News and Commentary The IOM Report on GME: What Can the Recommendations Accomplish?

The Institute of Medicine’s Committee on the Governance and Finance of Graduate Medical Education released its report last summer(1), proposing major reform and prompting strong and divergent reactions from a number of stakeholders. Amid ongoing debate, Congress is now seeking broad input as it prepares to deliberate the IOM recommendations(2). Clearly, much is at stake.

Goals and Context
As a member of the IOM committee, I commend the Co-Chairs for bringing a diverse and sometimes divergent group of individuals to consensus about such complex and controversial issues. A key part of this process was gaining agreement on a set of goals that the committee wished to advance - goals that could then anchor discussions about potential recommendations. Our goals included producing a better-prepared physician workforce, encouraging innovation, providing transparency and accountability, clarifying the public policy goals for GME funding, optimizing the use of GME funds, and mitigating any negative effects of transition to a new system. The committee’s overarching objective was to support the “triple aim” of improving individual care and the health of populations at an affordable cost.

Developing a common understanding of the current context was also important. A number of observations were influential in shaping the recommendations, including the following:

  • Forecasting the need for physicians is historically unreliable and further complicated by changing models of health care delivery. Experts draw different conclusions even about the sufficiency of today’s workforce.
  • Factors and levers outside of GME could wield much greater influence on the specialty mix and geographic distribution of practicing physicians than GME itself.
  • The decades-old statutory formulas determining Medicare GME payments are inflexible, inequitable, and exceedingly complex. They lack incentives or rewards for elevating the quality of GME beyond the threshold for maintaining accreditation.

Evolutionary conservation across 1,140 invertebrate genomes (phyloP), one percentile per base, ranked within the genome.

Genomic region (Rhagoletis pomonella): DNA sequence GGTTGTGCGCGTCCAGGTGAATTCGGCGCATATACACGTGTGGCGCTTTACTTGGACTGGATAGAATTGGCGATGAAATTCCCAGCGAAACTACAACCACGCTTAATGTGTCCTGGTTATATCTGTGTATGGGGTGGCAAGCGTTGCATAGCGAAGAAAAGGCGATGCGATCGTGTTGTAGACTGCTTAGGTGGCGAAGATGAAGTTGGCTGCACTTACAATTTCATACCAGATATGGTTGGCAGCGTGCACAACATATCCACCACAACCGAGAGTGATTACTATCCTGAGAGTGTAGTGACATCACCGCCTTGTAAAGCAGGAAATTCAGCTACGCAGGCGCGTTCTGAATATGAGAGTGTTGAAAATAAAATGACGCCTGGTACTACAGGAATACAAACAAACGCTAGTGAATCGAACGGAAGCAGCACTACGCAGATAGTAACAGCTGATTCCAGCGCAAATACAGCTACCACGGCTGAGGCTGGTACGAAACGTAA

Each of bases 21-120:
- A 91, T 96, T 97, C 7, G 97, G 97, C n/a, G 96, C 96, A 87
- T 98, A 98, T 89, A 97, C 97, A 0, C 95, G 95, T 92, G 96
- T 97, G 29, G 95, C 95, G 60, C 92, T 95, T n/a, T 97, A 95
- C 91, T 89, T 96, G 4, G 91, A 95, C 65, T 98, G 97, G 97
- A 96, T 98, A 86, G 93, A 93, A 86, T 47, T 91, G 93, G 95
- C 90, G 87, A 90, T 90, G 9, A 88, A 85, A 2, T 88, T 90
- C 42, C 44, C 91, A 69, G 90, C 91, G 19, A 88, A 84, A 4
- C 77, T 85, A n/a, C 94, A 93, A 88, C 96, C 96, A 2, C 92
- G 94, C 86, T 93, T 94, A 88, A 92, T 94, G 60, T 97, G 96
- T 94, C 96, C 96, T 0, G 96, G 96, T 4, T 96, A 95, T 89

• The net financial impact of GME programs on the institutions that sponsor them is not well understood. Despite a cap on Medicare-funded slots, the number of GME trainees in ACGME-accredited programs increased by 17.5% from 2003 to 2012, indicating that GME expansion isn’t completely dependent on additional federal funds.
  • Entitlement funding for GME has been maintained for decades, but continues under increasing legislative threat. Two respected analyses indicated substantial “overpayment” of IME (vs. the “empirically justified” amount), and some economists have challenged the need and appropriateness of public funding for GME.

The Recommendations
The committee proposed fundamental changes linked to the idea that public funding can be used to leverage better outcomes of GME. Our core recommendation provides for preserving the current amount of funding (adjusted for inflation) for at least a decade, allowing time to make improvements and document value before another reassessment of funding is undertaken.

The second major recommendation is that GME funding should transition from a cost-based reimbursement to a performance-based payment model—gradually, and after an adequate foundation is laid. Paying for the “product” of GME, rather than the process, makes sense for several reasons: it aligns with trends in health care reimbursement overall, incents institutions to enhance both the quality and efficiency of GME, and provides a mechanism for addressing national or local needs (such as geographic and specialty distribution). Also, this approach encourages much needed innovation and research.

Other key elements of the proposal include updating the methodology for distributing GME funds, with phased implementation to mitigate negative impact on institutions that would sustain a funding cut. An “Operational Fund” would provide support to organizations sponsoring GME while a “Transformation Fund” distributes funds to incentivize, facilitate and support innovation. Knowledge gained from the resulting research and pilot programs would be essential for designing the outcomes-based funding methodology.

The committee’s proposal for governance involves a Policy Council housed in the Office of the HHS Secretary. This group would continually evaluate the impact of changes and results of new research, and determine necessary course corrections. A counterpart GME Center within CMMS would oversee funds distribution and data collection, technical support, and conduct of pilots and demonstrations.

The Vision: What Can These Recommendations Accomplish?